A 2017 graduate of the Honours Bachelor of Law program at Queen Mary University of London, Norman also has aspirations to become a barrister. He said modeling “has helped me a lot in my transition into the working world”, having recently completed a stint at a private investment firm. “The city is really rhythmic in the sense that you get off the train, you’re wearing a suit – which is to me like a school uniform, I don’t even like wearing suits anymore – and everything has extreme structure even down to the day itself.” However, in contrast, modeling has taught him to see the beauty in every day things and locations, as well as to have an innovative mindset: “I’m always looking out for potential shoot sites or just inspiration”, which “makes life that much more exciting every single day.” Furthermore, a strong sense of confidence and even resilience are qualities that he has gained from his experience modeling thus far: “behind the choreography is a lot of hard work, a lot of discipline and listening, and there’s often very little time to make mistakes. You have to be able to take criticism and keep it moving.”
Modeling does for Norman what the gym does for others, in terms of it being an outlet that provides a rejuvenating life balance. Although he enjoys working in the corporate world “we’re creative beings as well; we have autonomous thoughts and we think on a deeper level than animals and other beings, so its important that we tap into that.” He talked about the world-famous boxer Anthony Joshua who learns Spanish in his free time to stimulate his mind when he’s not in the ring, and Norman said modeling has a similar effect on him, because whilst he loves his legal pursuits “I’m never jaded by one particular thing.” Furthermore, “I feel like I can juggle these things and it not be a hindrance; that it would actually help me. It means that when I’m at work I’m more focused because I’ve actually had my ‘fun’, and I know when I leave work I’m zoning into another side of myself.” He said a mentor of his, Ms. Miranda Brawn, introduced him to the concept of having a portfolio career, and “the idea of having multiple disciplines, being skilled in different areas, and not pigeonholing yourself to just one thing.” Norman, who received the ‘Hogan Lovells Law 2017’ Miranda Brawn Diversity Leadership Scholarship, said “I think some of the best minds in history were creative minds, and they were ones that had portfolio careers as well, they were never just vested in one particular thing. They may’ve been specialists, but their mind was tapped into so many other things, so many other disciplines that allowed them to become great at what they did, because they drew links between many facets of life.” That’s why he strongly believes more focus should be placed on the arts in school, particularly the inner-city schools of London.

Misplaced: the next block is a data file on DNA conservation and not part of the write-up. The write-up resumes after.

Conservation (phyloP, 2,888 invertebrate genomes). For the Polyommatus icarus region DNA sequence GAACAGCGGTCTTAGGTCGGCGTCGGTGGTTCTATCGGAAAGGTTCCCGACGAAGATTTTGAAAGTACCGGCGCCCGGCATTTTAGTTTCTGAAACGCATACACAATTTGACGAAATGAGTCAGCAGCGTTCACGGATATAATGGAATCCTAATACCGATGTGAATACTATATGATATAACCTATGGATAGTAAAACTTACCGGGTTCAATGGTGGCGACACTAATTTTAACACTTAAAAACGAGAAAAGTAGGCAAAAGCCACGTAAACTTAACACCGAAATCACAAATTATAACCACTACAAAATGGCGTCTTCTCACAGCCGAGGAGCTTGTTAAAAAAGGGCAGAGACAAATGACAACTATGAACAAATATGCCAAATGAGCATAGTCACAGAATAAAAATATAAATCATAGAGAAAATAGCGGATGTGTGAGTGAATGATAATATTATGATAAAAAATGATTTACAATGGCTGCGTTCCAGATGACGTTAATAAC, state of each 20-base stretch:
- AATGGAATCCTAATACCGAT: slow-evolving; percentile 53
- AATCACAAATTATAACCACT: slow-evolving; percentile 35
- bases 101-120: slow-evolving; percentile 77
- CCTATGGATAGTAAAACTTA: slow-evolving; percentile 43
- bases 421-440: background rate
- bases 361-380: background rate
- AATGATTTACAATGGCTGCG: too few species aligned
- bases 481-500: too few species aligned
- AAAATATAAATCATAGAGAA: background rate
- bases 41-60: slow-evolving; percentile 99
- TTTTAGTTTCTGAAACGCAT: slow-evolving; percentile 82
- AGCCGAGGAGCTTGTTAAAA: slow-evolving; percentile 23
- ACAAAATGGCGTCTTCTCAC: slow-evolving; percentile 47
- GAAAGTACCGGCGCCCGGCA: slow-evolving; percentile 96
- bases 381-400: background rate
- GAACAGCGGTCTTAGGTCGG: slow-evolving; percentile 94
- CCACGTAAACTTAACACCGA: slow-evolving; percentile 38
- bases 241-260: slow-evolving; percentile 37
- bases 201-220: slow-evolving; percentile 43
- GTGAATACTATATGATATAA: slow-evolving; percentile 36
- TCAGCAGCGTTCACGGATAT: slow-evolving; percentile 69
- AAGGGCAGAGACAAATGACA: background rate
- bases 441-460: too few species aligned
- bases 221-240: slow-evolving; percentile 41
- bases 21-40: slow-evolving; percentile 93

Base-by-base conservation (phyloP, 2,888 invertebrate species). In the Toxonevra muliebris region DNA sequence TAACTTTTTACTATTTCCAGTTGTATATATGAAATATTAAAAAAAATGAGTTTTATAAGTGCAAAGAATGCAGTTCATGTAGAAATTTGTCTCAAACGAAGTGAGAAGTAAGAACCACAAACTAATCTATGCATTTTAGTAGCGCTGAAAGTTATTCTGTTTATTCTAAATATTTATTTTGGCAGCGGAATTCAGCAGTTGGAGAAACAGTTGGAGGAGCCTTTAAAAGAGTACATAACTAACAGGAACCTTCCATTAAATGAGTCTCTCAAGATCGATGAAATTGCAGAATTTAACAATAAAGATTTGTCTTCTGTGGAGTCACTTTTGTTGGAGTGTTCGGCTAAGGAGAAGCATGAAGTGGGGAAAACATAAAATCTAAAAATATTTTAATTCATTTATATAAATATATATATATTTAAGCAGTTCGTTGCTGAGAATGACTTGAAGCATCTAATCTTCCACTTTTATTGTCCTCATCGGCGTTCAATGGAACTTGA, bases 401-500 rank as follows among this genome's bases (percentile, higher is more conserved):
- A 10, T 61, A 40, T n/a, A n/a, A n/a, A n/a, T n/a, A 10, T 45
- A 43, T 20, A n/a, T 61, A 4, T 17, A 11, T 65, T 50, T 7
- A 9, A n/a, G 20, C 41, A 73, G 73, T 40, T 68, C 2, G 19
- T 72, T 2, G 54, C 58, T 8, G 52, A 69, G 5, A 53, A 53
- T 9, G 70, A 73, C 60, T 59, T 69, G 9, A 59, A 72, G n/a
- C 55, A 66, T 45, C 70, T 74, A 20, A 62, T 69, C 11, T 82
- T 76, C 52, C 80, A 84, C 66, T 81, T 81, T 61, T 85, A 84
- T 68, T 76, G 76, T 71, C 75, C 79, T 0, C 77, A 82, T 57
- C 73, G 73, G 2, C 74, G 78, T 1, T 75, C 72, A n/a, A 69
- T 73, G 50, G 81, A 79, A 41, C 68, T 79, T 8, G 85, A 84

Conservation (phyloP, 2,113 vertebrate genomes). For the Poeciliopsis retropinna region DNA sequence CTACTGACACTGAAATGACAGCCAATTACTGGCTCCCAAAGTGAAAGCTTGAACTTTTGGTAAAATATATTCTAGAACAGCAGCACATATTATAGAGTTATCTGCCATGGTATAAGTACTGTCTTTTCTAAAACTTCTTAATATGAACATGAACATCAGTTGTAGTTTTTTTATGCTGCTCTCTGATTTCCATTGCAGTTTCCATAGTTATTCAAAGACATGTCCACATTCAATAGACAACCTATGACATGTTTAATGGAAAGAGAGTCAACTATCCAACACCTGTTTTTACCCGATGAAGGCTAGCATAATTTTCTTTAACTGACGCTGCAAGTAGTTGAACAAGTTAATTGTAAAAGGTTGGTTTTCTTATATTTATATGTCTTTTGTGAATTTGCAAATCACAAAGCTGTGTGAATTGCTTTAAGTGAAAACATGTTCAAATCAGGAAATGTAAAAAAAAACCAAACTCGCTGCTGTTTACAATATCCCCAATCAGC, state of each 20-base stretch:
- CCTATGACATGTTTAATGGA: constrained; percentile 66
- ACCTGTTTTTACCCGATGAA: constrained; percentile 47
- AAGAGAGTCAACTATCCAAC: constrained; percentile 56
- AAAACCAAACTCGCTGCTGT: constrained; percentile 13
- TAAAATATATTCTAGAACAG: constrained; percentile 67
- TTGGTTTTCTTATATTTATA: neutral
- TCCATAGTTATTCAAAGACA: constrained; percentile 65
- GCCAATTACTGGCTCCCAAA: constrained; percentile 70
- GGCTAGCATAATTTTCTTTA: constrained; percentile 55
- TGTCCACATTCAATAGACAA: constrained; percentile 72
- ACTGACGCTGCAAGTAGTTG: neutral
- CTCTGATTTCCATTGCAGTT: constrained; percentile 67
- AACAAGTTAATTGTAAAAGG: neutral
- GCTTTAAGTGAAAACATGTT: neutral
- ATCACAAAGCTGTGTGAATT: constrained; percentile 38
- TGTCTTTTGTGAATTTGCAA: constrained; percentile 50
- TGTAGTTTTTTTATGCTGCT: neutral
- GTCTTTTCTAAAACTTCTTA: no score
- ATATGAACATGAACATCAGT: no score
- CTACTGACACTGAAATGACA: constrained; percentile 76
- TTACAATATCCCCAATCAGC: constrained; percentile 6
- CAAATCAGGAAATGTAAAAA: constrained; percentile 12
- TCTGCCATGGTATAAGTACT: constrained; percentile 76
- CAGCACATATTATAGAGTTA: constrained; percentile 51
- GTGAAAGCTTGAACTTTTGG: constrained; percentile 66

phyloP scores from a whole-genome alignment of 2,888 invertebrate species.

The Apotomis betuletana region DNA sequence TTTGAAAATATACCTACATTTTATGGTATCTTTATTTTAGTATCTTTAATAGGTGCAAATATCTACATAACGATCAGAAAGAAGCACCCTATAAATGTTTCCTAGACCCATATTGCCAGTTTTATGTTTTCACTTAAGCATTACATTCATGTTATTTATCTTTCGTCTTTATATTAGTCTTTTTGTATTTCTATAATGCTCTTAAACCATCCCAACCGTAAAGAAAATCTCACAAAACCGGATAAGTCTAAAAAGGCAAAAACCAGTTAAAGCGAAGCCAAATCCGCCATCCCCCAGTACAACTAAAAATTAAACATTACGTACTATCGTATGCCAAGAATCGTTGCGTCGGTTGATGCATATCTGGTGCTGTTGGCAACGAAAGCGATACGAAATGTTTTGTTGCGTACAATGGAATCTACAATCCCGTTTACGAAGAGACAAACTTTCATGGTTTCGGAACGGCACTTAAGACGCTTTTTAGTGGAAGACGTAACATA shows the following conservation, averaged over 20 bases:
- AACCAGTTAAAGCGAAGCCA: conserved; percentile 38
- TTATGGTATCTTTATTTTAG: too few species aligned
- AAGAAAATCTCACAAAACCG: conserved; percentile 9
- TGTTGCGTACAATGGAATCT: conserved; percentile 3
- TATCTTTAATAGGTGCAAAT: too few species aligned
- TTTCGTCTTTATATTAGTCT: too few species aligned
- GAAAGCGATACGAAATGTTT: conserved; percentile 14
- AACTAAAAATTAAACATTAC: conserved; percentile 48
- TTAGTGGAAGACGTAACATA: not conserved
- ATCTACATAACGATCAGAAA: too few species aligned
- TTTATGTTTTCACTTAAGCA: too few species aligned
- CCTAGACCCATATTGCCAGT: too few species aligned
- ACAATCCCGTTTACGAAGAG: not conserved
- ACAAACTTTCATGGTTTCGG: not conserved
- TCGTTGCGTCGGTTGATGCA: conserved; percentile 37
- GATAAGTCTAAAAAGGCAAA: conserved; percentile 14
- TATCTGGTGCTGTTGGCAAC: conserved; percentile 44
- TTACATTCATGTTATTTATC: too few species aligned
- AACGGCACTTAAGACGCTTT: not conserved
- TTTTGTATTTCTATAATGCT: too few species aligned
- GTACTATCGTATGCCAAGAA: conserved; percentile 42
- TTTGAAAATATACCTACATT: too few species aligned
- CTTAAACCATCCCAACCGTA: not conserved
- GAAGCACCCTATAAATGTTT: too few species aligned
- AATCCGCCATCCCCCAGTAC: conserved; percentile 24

Norman feels blessed to have had many opportunities to showcase what he said has been described as his “wavy and very relaxed” walking style, in a series of runway shows so early in his modeling career. One of his goals is to model in Africa Fashion Week London in future, and following the advice of another mentor of his Reuben Joseph (Fashion 4 Africa competition choreographer), he is enjoying learning more about the industry by reading fashion magazines such as British GQ. “I’ve been reading it on the train and it’s just fascinating”, he said as he flicked through the pages of the September 2018 issue to point out an article on the new Men’s Artistic Director of Louis Vuitton Virgil Abloh. He said he was pleasantly surprised to see so many articles of substance in the publication, with topics ranging from politics to other matters of society.
There is no doubt that Norman, with his 6’ 2’’ swag and fun, gentlemanly personality, would make an excellent Fashion 4 Africa ambassador. Reflecting on his modeling journey he said “I want to give a shout out to Aji Ayorinde” – another mentor of his, who happens to be a fellow QMUL School of Law alumnus like Norman and I, as well as both the Founder and Creative Director of Made in Africa London Apparel (M.I.A). “He’s just legendary. He’s the guy that got me into fashion because he took me to my first runway show, connected me to my first photographer, said ‘I want you to model my brand’, and I just fell in love with it.”
All the best tonight Norman! I’m sure you’ll make Uganda and the rest of us proud!!
For more information about Norman and tonight’s competition, including how you can purchase tickets, please see the below flyer and visit the following links:
Fashion 4 Africa: